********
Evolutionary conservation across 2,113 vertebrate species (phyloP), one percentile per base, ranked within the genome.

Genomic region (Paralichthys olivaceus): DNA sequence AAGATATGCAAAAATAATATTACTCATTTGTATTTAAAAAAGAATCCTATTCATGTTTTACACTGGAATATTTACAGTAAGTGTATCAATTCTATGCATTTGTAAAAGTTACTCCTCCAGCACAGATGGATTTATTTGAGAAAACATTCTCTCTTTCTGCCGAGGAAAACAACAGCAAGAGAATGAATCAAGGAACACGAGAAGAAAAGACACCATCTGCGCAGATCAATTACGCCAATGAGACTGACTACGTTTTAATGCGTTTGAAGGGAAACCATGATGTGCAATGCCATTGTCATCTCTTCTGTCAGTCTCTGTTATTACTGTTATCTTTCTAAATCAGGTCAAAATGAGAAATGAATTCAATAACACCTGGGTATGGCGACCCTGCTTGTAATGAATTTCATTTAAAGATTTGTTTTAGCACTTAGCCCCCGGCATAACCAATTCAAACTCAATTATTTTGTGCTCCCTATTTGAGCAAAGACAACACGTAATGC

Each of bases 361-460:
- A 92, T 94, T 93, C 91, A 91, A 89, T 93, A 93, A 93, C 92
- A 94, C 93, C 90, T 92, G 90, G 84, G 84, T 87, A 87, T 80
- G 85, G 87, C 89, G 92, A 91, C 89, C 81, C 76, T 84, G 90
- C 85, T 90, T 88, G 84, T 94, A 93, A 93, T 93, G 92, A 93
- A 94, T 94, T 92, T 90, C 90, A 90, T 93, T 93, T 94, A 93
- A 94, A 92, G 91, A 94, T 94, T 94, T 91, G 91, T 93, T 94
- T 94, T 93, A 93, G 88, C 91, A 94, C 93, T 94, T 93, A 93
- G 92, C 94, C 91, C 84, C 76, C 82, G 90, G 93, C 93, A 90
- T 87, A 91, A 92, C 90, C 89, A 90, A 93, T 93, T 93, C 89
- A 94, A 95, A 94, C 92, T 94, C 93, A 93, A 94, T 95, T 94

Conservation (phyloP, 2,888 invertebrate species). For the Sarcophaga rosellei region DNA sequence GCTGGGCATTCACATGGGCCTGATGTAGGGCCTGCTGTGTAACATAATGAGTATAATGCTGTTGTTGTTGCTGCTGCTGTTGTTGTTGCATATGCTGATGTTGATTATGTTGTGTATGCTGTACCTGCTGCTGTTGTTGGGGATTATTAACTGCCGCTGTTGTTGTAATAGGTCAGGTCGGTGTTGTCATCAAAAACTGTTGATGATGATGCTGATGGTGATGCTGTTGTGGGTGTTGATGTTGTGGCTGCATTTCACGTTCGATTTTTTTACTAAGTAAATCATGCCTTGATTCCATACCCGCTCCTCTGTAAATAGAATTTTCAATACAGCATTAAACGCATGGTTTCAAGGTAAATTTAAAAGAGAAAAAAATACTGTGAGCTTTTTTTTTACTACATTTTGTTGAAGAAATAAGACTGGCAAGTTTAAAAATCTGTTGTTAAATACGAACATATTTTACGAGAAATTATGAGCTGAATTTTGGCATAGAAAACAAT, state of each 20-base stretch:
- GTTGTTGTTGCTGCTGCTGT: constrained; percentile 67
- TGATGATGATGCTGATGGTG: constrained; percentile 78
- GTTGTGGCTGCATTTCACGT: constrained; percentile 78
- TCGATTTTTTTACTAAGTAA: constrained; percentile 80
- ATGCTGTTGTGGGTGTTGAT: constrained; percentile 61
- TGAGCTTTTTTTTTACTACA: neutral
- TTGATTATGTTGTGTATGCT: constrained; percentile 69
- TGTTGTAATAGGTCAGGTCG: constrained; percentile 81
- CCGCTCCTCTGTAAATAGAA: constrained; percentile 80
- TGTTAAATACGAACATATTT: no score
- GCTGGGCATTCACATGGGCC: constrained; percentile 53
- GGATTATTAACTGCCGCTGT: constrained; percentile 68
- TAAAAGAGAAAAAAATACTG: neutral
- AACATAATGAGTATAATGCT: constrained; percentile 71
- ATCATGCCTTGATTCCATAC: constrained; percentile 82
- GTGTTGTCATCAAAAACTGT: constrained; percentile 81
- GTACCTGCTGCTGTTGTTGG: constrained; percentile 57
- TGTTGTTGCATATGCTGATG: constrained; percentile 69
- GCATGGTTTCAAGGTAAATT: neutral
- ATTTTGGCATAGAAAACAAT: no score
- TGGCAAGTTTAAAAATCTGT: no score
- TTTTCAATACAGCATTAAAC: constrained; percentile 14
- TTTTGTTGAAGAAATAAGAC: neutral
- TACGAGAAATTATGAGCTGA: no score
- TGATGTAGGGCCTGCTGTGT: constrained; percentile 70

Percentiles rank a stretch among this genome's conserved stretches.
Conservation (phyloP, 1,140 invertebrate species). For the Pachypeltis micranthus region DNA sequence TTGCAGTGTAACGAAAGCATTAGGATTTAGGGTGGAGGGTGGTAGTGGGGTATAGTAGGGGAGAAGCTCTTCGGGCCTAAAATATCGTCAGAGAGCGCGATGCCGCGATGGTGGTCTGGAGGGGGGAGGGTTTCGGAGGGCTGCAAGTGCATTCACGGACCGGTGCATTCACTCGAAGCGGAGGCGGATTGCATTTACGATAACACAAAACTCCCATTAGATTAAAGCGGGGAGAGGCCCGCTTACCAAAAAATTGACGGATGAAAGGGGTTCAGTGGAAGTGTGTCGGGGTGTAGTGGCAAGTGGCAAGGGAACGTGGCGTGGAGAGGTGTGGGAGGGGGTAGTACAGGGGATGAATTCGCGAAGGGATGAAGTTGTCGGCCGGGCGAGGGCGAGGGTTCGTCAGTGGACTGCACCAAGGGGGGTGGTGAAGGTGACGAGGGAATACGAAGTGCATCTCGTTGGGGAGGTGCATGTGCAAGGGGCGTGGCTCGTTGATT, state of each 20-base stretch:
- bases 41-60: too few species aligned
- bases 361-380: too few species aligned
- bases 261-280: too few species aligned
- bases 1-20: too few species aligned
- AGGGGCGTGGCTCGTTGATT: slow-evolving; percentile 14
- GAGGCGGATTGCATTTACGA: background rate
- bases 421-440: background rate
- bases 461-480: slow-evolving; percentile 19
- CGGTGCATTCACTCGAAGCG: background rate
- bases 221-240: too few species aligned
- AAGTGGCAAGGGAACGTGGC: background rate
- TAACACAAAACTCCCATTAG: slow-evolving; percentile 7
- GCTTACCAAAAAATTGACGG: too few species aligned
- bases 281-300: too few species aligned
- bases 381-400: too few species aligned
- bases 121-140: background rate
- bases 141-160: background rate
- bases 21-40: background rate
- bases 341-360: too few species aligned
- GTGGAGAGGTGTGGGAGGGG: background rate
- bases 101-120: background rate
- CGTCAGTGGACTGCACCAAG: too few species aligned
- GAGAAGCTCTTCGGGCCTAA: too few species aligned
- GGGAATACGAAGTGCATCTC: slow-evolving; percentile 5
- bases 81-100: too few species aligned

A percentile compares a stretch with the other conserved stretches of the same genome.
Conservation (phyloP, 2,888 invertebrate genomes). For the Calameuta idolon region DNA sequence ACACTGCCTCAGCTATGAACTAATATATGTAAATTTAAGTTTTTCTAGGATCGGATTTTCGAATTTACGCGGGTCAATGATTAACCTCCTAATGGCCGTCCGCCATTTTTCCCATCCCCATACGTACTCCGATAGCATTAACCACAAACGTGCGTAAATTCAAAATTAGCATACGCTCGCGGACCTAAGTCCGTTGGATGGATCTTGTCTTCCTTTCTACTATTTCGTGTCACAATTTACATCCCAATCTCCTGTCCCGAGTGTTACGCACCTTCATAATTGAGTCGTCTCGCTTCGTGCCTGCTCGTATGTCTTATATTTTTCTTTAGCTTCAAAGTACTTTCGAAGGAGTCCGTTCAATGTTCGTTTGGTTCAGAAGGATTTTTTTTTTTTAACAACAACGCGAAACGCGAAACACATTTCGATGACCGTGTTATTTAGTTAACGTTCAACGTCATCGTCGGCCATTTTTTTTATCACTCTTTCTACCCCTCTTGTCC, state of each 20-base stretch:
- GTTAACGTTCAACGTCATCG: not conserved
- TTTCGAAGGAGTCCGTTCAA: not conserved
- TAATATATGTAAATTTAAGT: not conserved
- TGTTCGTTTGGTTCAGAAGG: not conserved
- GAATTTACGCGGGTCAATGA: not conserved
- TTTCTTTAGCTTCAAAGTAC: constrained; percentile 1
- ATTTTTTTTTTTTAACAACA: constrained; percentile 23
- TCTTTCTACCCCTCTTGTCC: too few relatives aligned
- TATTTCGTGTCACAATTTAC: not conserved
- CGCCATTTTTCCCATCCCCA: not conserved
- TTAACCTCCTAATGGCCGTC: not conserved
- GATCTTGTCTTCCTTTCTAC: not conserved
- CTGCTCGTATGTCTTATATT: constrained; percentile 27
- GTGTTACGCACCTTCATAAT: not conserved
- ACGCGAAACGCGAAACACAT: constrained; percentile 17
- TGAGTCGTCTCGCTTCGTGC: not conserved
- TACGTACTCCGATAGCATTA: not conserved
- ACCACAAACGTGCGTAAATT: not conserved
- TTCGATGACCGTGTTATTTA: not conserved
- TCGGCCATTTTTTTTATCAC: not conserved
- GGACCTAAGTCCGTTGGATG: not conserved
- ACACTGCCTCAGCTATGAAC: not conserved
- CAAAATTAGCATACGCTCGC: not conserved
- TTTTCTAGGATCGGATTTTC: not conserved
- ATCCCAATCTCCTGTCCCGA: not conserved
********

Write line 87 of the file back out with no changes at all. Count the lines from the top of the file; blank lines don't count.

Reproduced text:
- TTCGATGACCGTGTTATTTA: not conserved